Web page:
Pfizer is discussing expedited approval of its Covid-19 vaccine with the Indian government, company CEO Alber Bourla said while announcing a donation of medicines worth $70 million to fight the resurgent pandemic.
“We are currently discussing with Indian government an expedited approval pathway to make our Pfizer-BioNTech vaccine available for use in the country,” he said in a video posted on the company website.
He pledged to send enough medicines over the next 90 days “to ensure that every Covid-19 patient in every public hospital across India can have access to them”.
“These medicines are valued at more than $70 million would be made available immediately and we will work closely with the government and our NGO partners to get them to where hey are need most.”
The medicines include steroid medications to reduce inflammation, anticoagulants to help prevent blood clotting, and antibiotics to treat secondary bacterial infections, he said.
That would be one of the biggest donations to India by a private company.
Bourla regretted that the Indian government had “unfortunately” not approved its vaccines for use in the country although an application was submitted several months ago.
The Indian regulator’s objection was that it had not undergone trials within the country.
But Bourla did not say if the company would waive its patent rights as the other major vaccine-maker Moderna has effectively done.
White House Principal Deputy Press Secretary Karine Jean-Pierre said last week that Moderna had announced it will not enforce its Covid-19-related patents against those making vaccines intended to combat the pandemic.
The Pfizer vaccine that was developed by a German company, BioNTech, and Moderna’s vaccine are not suited for wide use in developing countries as they have to be stored at extremely cold temperatures.
Johnson & Johnson, which developed a single-shot vaccine that can be kept at temperatures in ordinary refrigerators, has also not said if it would waive patent rights.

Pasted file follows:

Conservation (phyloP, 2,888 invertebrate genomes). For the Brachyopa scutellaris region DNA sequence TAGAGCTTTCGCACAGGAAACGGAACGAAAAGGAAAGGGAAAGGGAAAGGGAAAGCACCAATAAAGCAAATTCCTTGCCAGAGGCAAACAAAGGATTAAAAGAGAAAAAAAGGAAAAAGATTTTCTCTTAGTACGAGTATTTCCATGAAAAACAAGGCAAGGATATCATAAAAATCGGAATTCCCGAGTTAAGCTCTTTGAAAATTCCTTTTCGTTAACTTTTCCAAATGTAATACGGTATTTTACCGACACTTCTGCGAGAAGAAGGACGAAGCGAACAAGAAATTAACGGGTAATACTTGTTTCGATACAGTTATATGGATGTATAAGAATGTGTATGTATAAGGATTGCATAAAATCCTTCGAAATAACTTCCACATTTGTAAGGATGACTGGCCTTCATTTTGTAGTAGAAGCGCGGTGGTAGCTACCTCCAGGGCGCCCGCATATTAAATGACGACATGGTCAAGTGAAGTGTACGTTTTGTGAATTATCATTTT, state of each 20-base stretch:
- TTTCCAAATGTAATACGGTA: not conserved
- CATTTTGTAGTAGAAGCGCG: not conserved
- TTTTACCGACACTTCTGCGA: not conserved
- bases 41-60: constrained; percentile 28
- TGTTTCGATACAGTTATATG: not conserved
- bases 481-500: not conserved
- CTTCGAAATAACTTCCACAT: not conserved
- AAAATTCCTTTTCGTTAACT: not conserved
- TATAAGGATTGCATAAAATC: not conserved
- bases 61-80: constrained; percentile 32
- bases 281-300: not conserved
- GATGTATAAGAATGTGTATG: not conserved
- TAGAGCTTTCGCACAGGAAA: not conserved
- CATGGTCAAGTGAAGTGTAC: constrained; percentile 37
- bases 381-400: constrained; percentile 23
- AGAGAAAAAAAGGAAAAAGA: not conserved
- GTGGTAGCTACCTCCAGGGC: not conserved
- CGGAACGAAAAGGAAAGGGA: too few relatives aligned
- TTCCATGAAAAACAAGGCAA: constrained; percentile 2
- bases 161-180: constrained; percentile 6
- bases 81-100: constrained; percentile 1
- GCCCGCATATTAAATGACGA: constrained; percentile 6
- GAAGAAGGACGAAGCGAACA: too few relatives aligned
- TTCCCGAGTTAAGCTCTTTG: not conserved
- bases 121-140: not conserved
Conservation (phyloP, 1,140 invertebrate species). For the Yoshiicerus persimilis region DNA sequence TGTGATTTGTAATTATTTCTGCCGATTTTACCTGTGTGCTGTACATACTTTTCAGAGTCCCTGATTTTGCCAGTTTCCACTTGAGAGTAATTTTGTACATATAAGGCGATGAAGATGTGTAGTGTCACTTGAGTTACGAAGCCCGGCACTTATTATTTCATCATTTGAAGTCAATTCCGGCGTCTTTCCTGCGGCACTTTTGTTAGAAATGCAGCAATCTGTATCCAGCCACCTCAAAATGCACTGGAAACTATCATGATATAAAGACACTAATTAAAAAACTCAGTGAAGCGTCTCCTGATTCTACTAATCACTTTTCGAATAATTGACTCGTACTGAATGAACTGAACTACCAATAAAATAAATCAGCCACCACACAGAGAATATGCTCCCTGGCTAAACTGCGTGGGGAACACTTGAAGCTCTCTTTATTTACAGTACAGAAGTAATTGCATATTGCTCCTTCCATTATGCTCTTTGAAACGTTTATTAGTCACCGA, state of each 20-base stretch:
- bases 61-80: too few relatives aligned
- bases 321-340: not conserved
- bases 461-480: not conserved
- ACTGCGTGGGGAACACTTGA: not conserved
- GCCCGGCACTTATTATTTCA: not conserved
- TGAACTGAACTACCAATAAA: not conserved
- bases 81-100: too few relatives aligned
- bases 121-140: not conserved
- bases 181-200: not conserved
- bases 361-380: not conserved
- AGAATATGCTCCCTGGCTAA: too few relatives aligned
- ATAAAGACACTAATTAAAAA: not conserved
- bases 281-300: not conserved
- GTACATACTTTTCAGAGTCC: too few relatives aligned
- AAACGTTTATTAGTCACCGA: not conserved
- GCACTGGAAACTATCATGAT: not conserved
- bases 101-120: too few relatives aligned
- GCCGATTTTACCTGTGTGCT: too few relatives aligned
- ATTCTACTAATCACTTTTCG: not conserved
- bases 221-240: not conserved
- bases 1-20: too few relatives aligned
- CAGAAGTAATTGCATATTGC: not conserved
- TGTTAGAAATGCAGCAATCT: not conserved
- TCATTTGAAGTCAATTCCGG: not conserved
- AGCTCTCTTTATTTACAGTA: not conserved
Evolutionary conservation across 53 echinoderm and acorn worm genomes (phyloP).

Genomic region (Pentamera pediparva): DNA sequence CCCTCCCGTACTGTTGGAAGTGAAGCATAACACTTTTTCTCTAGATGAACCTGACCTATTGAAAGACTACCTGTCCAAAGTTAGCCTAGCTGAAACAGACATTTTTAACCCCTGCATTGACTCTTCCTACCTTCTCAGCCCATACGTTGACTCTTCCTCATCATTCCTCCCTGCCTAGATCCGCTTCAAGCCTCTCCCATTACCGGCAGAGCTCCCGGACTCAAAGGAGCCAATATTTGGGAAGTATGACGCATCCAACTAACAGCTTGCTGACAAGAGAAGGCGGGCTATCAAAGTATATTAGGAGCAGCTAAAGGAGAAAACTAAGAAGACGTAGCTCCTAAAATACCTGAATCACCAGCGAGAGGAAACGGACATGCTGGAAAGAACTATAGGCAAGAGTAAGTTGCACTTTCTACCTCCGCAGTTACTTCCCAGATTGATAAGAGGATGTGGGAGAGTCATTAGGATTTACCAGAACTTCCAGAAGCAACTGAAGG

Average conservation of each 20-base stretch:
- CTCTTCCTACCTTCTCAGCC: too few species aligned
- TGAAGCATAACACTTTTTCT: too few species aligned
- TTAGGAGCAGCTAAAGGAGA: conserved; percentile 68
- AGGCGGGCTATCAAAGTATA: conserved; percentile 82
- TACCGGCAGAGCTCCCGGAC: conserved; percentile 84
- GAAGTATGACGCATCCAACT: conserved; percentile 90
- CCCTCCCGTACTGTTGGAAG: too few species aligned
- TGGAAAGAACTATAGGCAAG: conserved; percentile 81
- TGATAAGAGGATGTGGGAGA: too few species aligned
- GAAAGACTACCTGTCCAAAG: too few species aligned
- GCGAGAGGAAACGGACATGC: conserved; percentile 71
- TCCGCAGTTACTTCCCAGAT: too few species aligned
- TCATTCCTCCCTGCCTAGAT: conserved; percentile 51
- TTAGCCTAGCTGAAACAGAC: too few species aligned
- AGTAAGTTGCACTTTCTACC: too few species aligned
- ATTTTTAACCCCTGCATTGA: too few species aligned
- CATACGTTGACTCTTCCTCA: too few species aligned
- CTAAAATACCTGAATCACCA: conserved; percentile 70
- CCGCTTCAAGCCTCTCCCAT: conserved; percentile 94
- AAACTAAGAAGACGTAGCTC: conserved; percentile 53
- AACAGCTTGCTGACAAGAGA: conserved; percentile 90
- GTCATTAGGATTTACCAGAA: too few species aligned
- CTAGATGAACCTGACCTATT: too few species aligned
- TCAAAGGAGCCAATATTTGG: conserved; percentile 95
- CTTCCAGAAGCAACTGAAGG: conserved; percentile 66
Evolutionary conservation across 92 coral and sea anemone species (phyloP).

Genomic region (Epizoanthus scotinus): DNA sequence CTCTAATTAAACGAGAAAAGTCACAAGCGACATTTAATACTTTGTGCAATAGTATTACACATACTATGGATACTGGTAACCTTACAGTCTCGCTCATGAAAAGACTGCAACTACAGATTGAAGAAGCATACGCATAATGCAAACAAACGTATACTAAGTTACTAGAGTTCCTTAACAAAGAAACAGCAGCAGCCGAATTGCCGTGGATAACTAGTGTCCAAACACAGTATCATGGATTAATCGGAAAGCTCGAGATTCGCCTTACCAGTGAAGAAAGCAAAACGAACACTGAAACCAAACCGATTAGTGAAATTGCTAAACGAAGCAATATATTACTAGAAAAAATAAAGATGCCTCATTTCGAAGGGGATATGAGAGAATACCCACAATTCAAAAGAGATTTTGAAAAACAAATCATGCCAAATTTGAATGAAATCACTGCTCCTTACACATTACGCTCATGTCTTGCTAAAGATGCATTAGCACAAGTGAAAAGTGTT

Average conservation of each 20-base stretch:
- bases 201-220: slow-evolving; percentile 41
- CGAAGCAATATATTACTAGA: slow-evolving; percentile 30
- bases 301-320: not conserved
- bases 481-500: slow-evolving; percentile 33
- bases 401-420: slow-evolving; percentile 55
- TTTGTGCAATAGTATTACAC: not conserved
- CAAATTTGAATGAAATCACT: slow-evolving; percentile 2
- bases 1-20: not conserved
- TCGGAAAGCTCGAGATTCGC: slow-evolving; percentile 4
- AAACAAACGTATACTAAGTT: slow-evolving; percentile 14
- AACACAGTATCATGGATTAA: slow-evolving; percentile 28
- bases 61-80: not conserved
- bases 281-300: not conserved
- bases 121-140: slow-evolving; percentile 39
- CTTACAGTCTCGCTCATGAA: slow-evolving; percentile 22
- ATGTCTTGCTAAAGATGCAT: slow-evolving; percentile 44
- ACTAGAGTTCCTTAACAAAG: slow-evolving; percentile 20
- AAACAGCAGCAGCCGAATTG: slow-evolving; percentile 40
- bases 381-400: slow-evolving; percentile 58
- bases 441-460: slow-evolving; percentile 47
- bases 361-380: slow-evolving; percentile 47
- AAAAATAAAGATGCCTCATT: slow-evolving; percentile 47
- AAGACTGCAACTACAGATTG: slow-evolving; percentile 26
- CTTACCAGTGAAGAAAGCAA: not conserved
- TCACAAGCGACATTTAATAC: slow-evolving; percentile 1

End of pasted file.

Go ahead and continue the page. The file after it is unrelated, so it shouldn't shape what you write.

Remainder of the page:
The issue of patent rights is expected to figure prominently at the World Trade Organization General Council meeting this week following a request by India and South Africa to waive Intellectual Oroperty rights for Covid-19 vaccines and medications.
US President Joe Biden has been under pressure from his base to both issue the waiver and not to.
While Senator Bernie Sanders organised a group of 10 Senators to urge Biden to “prioritise people over pharmaceutical company profits” and support the temporary waiver of the patent rights for the vaccines, a group of 18 unions oppose it.
Opposing a waiver, Paul Shearon, the president of the International Federation of Professional and Technical Engineers (IFPTE) of the American Federation of Labour-Congress of Industrial Organisations (AFL-CIO) has written to the US government that it should manufacture vaccines domestically to create jobs and preserve its lead in the technology and then send them abroad to meet the global demands.
Bill Gates, who heads the eponymous Gates Foundation, and is considered a great philanthropist, has also come out against the vaccine patent waiver, questioning the ability of developing countries to maintain quality standards.
A patent waiver would affect India commercially because one of its companies, Bharat Biotech, has developed a vaccine that is being widely used in India and has been approved by Mexico and the Philippines.
Several other Indian companies are also developing vaccines indigenously.
A waiver will also not have an immediate effect on the pandemic raging in India and elsewhere because manufacturing the vaccines is a complex process requiring special machinery that will take months to set up.
But some of the medicines used to treat coronavirus may be easier to manufacture.